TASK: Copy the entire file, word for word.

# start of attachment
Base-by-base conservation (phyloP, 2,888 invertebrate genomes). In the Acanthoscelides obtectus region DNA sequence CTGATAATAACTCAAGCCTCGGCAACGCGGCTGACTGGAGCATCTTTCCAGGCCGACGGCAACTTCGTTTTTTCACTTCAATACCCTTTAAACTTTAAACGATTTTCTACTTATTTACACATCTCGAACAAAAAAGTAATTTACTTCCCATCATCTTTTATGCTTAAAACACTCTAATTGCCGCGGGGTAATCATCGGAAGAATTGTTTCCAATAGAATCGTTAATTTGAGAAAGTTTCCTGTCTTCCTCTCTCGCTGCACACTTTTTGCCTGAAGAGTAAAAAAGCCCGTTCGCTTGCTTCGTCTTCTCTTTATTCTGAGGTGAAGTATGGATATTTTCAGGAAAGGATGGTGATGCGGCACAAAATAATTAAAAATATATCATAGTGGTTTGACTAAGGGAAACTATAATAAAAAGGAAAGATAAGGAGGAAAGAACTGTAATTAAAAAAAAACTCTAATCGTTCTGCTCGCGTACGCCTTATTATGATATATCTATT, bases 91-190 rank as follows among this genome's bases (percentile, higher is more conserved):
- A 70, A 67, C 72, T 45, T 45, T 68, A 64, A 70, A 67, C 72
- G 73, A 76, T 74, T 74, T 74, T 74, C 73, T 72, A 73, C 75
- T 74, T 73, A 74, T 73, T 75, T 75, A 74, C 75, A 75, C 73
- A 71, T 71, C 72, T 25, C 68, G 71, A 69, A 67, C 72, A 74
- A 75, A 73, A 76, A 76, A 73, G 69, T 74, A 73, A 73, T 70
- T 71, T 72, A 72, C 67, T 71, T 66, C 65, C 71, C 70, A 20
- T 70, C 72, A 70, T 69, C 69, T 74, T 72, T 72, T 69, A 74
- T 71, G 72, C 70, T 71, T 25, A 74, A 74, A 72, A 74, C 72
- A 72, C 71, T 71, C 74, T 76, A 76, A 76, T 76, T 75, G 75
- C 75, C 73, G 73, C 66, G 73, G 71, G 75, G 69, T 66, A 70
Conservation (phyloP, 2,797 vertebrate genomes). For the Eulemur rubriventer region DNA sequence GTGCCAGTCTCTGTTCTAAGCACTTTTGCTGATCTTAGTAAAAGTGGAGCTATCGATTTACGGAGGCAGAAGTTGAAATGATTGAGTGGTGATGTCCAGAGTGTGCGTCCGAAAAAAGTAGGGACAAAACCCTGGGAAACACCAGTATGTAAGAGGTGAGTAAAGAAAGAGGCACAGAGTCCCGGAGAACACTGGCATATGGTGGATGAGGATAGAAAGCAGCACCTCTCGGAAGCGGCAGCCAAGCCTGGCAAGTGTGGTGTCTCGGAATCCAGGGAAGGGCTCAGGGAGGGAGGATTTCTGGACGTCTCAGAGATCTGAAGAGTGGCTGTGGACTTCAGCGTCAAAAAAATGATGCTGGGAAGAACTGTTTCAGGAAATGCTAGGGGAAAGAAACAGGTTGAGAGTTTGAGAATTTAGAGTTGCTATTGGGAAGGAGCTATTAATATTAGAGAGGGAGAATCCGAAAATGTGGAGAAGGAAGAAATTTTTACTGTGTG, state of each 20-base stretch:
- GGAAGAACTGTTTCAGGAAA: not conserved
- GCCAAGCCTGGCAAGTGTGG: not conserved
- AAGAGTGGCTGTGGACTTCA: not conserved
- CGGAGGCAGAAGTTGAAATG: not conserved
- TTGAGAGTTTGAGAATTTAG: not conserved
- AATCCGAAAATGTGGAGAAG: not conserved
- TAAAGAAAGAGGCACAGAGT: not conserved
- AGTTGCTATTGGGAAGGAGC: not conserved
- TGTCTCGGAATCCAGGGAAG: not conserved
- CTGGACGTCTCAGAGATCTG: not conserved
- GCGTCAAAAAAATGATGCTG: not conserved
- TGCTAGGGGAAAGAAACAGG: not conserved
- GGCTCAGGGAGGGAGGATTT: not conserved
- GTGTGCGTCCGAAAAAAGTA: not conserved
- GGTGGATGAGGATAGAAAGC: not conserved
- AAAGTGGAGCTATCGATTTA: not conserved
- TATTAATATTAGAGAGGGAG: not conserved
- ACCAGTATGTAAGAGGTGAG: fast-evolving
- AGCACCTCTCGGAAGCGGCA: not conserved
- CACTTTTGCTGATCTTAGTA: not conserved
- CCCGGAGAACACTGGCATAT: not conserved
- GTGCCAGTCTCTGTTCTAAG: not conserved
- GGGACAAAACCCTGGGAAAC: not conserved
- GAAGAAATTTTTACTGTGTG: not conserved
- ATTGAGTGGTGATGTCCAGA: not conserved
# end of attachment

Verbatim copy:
Base-by-base conservation (phyloP, 2,888 invertebrate genomes). In the Acanthoscelides obtectus region DNA sequence CTGATAATAACTCAAGCCTCGGCAACGCGGCTGACTGGAGCATCTTTCCAGGCCGACGGCAACTTCGTTTTTTCACTTCAATACCCTTTAAACTTTAAACGATTTTCTACTTATTTACACATCTCGAACAAAAAAGTAATTTACTTCCCATCATCTTTTATGCTTAAAACACTCTAATTGCCGCGGGGTAATCATCGGAAGAATTGTTTCCAATAGAATCGTTAATTTGAGAAAGTTTCCTGTCTTCCTCTCTCGCTGCACACTTTTTGCCTGAAGAGTAAAAAAGCCCGTTCGCTTGCTTCGTCTTCTCTTTATTCTGAGGTGAAGTATGGATATTTTCAGGAAAGGATGGTGATGCGGCACAAAATAATTAAAAATATATCATAGTGGTTTGACTAAGGGAAACTATAATAAAAAGGAAAGATAAGGAGGAAAGAACTGTAATTAAAAAAAAACTCTAATCGTTCTGCTCGCGTACGCCTTATTATGATATATCTATT, bases 91-190 rank as follows among this genome's bases (percentile, higher is more conserved):
- A 70, A 67, C 72, T 45, T 45, T 68, A 64, A 70, A 67, C 72
- G 73, A 76, T 74, T 74, T 74, T 74, C 73, T 72, A 73, C 75
- T 74, T 73, A 74, T 73, T 75, T 75, A 74, C 75, A 75, C 73
- A 71, T 71, C 72, T 25, C 68, G 71, A 69, A 67, C 72, A 74
- A 75, A 73, A 76, A 76, A 73, G 69, T 74, A 73, A 73, T 70
- T 71, T 72, A 72, C 67, T 71, T 66, C 65, C 71, C 70, A 20
- T 70, C 72, A 70, T 69, C 69, T 74, T 72, T 72, T 69, A 74
- T 71, G 72, C 70, T 71, T 25, A 74, A 74, A 72, A 74, C 72
- A 72, C 71, T 71, C 74, T 76, A 76, A 76, T 76, T 75, G 75
- C 75, C 73, G 73, C 66, G 73, G 71, G 75, G 69, T 66, A 70
Conservation (phyloP, 2,797 vertebrate genomes). For the Eulemur rubriventer region DNA sequence GTGCCAGTCTCTGTTCTAAGCACTTTTGCTGATCTTAGTAAAAGTGGAGCTATCGATTTACGGAGGCAGAAGTTGAAATGATTGAGTGGTGATGTCCAGAGTGTGCGTCCGAAAAAAGTAGGGACAAAACCCTGGGAAACACCAGTATGTAAGAGGTGAGTAAAGAAAGAGGCACAGAGTCCCGGAGAACACTGGCATATGGTGGATGAGGATAGAAAGCAGCACCTCTCGGAAGCGGCAGCCAAGCCTGGCAAGTGTGGTGTCTCGGAATCCAGGGAAGGGCTCAGGGAGGGAGGATTTCTGGACGTCTCAGAGATCTGAAGAGTGGCTGTGGACTTCAGCGTCAAAAAAATGATGCTGGGAAGAACTGTTTCAGGAAATGCTAGGGGAAAGAAACAGGTTGAGAGTTTGAGAATTTAGAGTTGCTATTGGGAAGGAGCTATTAATATTAGAGAGGGAGAATCCGAAAATGTGGAGAAGGAAGAAATTTTTACTGTGTG, state of each 20-base stretch:
- GGAAGAACTGTTTCAGGAAA: not conserved
- GCCAAGCCTGGCAAGTGTGG: not conserved
- AAGAGTGGCTGTGGACTTCA: not conserved
- CGGAGGCAGAAGTTGAAATG: not conserved
- TTGAGAGTTTGAGAATTTAG: not conserved
- AATCCGAAAATGTGGAGAAG: not conserved
- TAAAGAAAGAGGCACAGAGT: not conserved
- AGTTGCTATTGGGAAGGAGC: not conserved
- TGTCTCGGAATCCAGGGAAG: not conserved
- CTGGACGTCTCAGAGATCTG: not conserved
- GCGTCAAAAAAATGATGCTG: not conserved
- TGCTAGGGGAAAGAAACAGG: not conserved
- GGCTCAGGGAGGGAGGATTT: not conserved
- GTGTGCGTCCGAAAAAAGTA: not conserved
- GGTGGATGAGGATAGAAAGC: not conserved
- AAAGTGGAGCTATCGATTTA: not conserved
- TATTAATATTAGAGAGGGAG: not conserved
- ACCAGTATGTAAGAGGTGAG: fast-evolving
- AGCACCTCTCGGAAGCGGCA: not conserved
- CACTTTTGCTGATCTTAGTA: not conserved
- CCCGGAGAACACTGGCATAT: not conserved
- GTGCCAGTCTCTGTTCTAAG: not conserved
- GGGACAAAACCCTGGGAAAC: not conserved
- GAAGAAATTTTTACTGTGTG: not conserved
- ATTGAGTGGTGATGTCCAGA: not conserved